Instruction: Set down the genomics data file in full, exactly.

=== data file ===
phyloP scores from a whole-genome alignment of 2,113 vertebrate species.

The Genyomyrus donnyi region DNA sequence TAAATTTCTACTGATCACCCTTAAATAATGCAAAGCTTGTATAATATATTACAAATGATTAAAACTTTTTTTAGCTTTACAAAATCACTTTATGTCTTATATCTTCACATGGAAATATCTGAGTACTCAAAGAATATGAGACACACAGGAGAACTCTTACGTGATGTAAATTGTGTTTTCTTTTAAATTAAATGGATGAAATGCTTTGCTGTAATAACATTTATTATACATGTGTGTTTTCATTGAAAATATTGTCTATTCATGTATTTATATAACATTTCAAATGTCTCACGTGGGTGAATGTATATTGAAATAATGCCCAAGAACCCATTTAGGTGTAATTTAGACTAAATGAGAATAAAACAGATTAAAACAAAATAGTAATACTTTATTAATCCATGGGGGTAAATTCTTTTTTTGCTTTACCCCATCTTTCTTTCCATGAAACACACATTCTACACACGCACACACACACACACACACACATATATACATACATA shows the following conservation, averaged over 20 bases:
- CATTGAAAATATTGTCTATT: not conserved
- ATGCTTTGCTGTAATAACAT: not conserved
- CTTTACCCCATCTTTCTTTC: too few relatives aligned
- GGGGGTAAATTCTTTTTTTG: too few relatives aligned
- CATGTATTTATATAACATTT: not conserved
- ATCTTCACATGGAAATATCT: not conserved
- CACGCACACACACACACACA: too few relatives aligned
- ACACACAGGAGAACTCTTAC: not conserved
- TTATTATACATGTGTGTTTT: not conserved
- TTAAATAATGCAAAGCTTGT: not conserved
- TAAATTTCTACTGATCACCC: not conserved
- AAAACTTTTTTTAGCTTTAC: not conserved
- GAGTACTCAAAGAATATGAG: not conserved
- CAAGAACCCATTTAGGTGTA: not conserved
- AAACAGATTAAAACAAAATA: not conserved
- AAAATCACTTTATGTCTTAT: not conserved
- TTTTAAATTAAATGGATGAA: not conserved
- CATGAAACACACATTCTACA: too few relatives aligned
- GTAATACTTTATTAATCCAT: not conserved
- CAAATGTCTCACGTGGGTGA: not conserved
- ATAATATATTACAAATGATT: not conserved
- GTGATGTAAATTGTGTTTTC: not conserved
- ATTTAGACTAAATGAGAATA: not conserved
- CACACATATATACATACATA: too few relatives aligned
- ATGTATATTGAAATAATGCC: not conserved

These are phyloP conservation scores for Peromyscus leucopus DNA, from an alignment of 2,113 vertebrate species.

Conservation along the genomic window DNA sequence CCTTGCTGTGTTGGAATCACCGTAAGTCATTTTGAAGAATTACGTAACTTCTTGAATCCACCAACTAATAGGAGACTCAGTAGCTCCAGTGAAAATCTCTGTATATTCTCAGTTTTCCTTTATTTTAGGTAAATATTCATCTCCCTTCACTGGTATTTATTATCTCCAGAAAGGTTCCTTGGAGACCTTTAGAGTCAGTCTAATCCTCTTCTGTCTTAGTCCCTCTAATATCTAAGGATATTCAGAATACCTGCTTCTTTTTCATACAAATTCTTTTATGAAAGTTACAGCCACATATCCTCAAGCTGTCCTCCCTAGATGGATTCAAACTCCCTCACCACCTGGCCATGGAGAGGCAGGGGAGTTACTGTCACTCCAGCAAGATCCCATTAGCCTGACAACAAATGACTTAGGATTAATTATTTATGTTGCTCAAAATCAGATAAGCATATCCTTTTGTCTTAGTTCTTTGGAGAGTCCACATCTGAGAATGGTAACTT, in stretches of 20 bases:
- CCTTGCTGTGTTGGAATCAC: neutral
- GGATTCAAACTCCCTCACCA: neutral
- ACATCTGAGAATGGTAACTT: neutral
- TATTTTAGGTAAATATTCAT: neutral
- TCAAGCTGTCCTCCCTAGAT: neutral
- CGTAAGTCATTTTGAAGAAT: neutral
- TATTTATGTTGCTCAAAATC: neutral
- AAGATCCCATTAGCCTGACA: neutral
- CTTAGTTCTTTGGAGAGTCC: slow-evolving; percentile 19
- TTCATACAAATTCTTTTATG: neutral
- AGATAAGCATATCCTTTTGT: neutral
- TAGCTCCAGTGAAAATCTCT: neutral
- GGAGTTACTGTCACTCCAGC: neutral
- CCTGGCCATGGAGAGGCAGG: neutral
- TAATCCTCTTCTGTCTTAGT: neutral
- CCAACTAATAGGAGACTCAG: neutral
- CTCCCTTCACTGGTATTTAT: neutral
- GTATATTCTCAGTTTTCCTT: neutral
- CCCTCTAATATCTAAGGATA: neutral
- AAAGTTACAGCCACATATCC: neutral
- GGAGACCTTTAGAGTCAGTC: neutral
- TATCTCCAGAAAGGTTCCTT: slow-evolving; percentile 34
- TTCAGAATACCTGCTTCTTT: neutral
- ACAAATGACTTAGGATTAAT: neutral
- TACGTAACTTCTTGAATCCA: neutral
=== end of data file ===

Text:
phyloP scores from a whole-genome alignment of 2,113 vertebrate species.

The Genyomyrus donnyi region DNA sequence TAAATTTCTACTGATCACCCTTAAATAATGCAAAGCTTGTATAATATATTACAAATGATTAAAACTTTTTTTAGCTTTACAAAATCACTTTATGTCTTATATCTTCACATGGAAATATCTGAGTACTCAAAGAATATGAGACACACAGGAGAACTCTTACGTGATGTAAATTGTGTTTTCTTTTAAATTAAATGGATGAAATGCTTTGCTGTAATAACATTTATTATACATGTGTGTTTTCATTGAAAATATTGTCTATTCATGTATTTATATAACATTTCAAATGTCTCACGTGGGTGAATGTATATTGAAATAATGCCCAAGAACCCATTTAGGTGTAATTTAGACTAAATGAGAATAAAACAGATTAAAACAAAATAGTAATACTTTATTAATCCATGGGGGTAAATTCTTTTTTTGCTTTACCCCATCTTTCTTTCCATGAAACACACATTCTACACACGCACACACACACACACACACACATATATACATACATA shows the following conservation, averaged over 20 bases:
- CATTGAAAATATTGTCTATT: not conserved
- ATGCTTTGCTGTAATAACAT: not conserved
- CTTTACCCCATCTTTCTTTC: too few relatives aligned
- GGGGGTAAATTCTTTTTTTG: too few relatives aligned
- CATGTATTTATATAACATTT: not conserved
- ATCTTCACATGGAAATATCT: not conserved
- CACGCACACACACACACACA: too few relatives aligned
- ACACACAGGAGAACTCTTAC: not conserved
- TTATTATACATGTGTGTTTT: not conserved
- TTAAATAATGCAAAGCTTGT: not conserved
- TAAATTTCTACTGATCACCC: not conserved
- AAAACTTTTTTTAGCTTTAC: not conserved
- GAGTACTCAAAGAATATGAG: not conserved
- CAAGAACCCATTTAGGTGTA: not conserved
- AAACAGATTAAAACAAAATA: not conserved
- AAAATCACTTTATGTCTTAT: not conserved
- TTTTAAATTAAATGGATGAA: not conserved
- CATGAAACACACATTCTACA: too few relatives aligned
- GTAATACTTTATTAATCCAT: not conserved
- CAAATGTCTCACGTGGGTGA: not conserved
- ATAATATATTACAAATGATT: not conserved
- GTGATGTAAATTGTGTTTTC: not conserved
- ATTTAGACTAAATGAGAATA: not conserved
- CACACATATATACATACATA: too few relatives aligned
- ATGTATATTGAAATAATGCC: not conserved

These are phyloP conservation scores for Peromyscus leucopus DNA, from an alignment of 2,113 vertebrate species.

Conservation along the genomic window DNA sequence CCTTGCTGTGTTGGAATCACCGTAAGTCATTTTGAAGAATTACGTAACTTCTTGAATCCACCAACTAATAGGAGACTCAGTAGCTCCAGTGAAAATCTCTGTATATTCTCAGTTTTCCTTTATTTTAGGTAAATATTCATCTCCCTTCACTGGTATTTATTATCTCCAGAAAGGTTCCTTGGAGACCTTTAGAGTCAGTCTAATCCTCTTCTGTCTTAGTCCCTCTAATATCTAAGGATATTCAGAATACCTGCTTCTTTTTCATACAAATTCTTTTATGAAAGTTACAGCCACATATCCTCAAGCTGTCCTCCCTAGATGGATTCAAACTCCCTCACCACCTGGCCATGGAGAGGCAGGGGAGTTACTGTCACTCCAGCAAGATCCCATTAGCCTGACAACAAATGACTTAGGATTAATTATTTATGTTGCTCAAAATCAGATAAGCATATCCTTTTGTCTTAGTTCTTTGGAGAGTCCACATCTGAGAATGGTAACTT, in stretches of 20 bases:
- CCTTGCTGTGTTGGAATCAC: neutral
- GGATTCAAACTCCCTCACCA: neutral
- ACATCTGAGAATGGTAACTT: neutral
- TATTTTAGGTAAATATTCAT: neutral
- TCAAGCTGTCCTCCCTAGAT: neutral
- CGTAAGTCATTTTGAAGAAT: neutral
- TATTTATGTTGCTCAAAATC: neutral
- AAGATCCCATTAGCCTGACA: neutral
- CTTAGTTCTTTGGAGAGTCC: slow-evolving; percentile 19
- TTCATACAAATTCTTTTATG: neutral
- AGATAAGCATATCCTTTTGT: neutral
- TAGCTCCAGTGAAAATCTCT: neutral
- GGAGTTACTGTCACTCCAGC: neutral
- CCTGGCCATGGAGAGGCAGG: neutral
- TAATCCTCTTCTGTCTTAGT: neutral
- CCAACTAATAGGAGACTCAG: neutral
- CTCCCTTCACTGGTATTTAT: neutral
- GTATATTCTCAGTTTTCCTT: neutral
- CCCTCTAATATCTAAGGATA: neutral
- AAAGTTACAGCCACATATCC: neutral
- GGAGACCTTTAGAGTCAGTC: neutral
- TATCTCCAGAAAGGTTCCTT: slow-evolving; percentile 34
- TTCAGAATACCTGCTTCTTT: neutral
- ACAAATGACTTAGGATTAAT: neutral
- TACGTAACTTCTTGAATCCA: neutral